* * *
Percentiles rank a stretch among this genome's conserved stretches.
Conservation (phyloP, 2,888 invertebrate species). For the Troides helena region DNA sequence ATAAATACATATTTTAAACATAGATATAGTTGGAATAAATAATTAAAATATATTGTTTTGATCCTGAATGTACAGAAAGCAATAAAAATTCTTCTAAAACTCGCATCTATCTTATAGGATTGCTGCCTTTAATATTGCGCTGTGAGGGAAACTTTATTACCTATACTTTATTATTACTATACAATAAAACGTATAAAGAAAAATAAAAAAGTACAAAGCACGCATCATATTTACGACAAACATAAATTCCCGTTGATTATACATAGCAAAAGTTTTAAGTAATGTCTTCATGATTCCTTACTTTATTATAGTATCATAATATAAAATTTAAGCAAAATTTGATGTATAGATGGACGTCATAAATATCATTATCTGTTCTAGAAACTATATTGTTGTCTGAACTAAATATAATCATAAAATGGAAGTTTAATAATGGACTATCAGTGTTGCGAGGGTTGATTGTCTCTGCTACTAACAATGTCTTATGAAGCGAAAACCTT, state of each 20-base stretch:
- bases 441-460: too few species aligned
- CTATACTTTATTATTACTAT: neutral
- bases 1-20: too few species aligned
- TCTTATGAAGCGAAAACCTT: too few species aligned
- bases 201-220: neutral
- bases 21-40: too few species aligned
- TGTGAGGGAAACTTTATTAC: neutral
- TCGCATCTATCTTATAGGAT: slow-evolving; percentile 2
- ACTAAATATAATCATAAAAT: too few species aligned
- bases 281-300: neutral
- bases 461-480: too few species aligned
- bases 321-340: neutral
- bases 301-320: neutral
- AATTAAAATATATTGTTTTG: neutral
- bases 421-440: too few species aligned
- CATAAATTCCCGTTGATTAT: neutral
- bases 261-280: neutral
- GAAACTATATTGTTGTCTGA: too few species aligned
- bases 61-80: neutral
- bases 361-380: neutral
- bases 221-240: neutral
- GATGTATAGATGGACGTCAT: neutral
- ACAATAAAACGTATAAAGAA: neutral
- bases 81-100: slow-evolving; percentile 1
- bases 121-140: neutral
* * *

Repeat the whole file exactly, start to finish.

Percentiles rank a stretch among this genome's conserved stretches.
Conservation (phyloP, 2,888 invertebrate species). For the Troides helena region DNA sequence ATAAATACATATTTTAAACATAGATATAGTTGGAATAAATAATTAAAATATATTGTTTTGATCCTGAATGTACAGAAAGCAATAAAAATTCTTCTAAAACTCGCATCTATCTTATAGGATTGCTGCCTTTAATATTGCGCTGTGAGGGAAACTTTATTACCTATACTTTATTATTACTATACAATAAAACGTATAAAGAAAAATAAAAAAGTACAAAGCACGCATCATATTTACGACAAACATAAATTCCCGTTGATTATACATAGCAAAAGTTTTAAGTAATGTCTTCATGATTCCTTACTTTATTATAGTATCATAATATAAAATTTAAGCAAAATTTGATGTATAGATGGACGTCATAAATATCATTATCTGTTCTAGAAACTATATTGTTGTCTGAACTAAATATAATCATAAAATGGAAGTTTAATAATGGACTATCAGTGTTGCGAGGGTTGATTGTCTCTGCTACTAACAATGTCTTATGAAGCGAAAACCTT, state of each 20-base stretch:
- bases 441-460: too few species aligned
- CTATACTTTATTATTACTAT: neutral
- bases 1-20: too few species aligned
- TCTTATGAAGCGAAAACCTT: too few species aligned
- bases 201-220: neutral
- bases 21-40: too few species aligned
- TGTGAGGGAAACTTTATTAC: neutral
- TCGCATCTATCTTATAGGAT: slow-evolving; percentile 2
- ACTAAATATAATCATAAAAT: too few species aligned
- bases 281-300: neutral
- bases 461-480: too few species aligned
- bases 321-340: neutral
- bases 301-320: neutral
- AATTAAAATATATTGTTTTG: neutral
- bases 421-440: too few species aligned
- CATAAATTCCCGTTGATTAT: neutral
- bases 261-280: neutral
- GAAACTATATTGTTGTCTGA: too few species aligned
- bases 61-80: neutral
- bases 361-380: neutral
- bases 221-240: neutral
- GATGTATAGATGGACGTCAT: neutral
- ACAATAAAACGTATAAAGAA: neutral
- bases 81-100: slow-evolving; percentile 1
- bases 121-140: neutral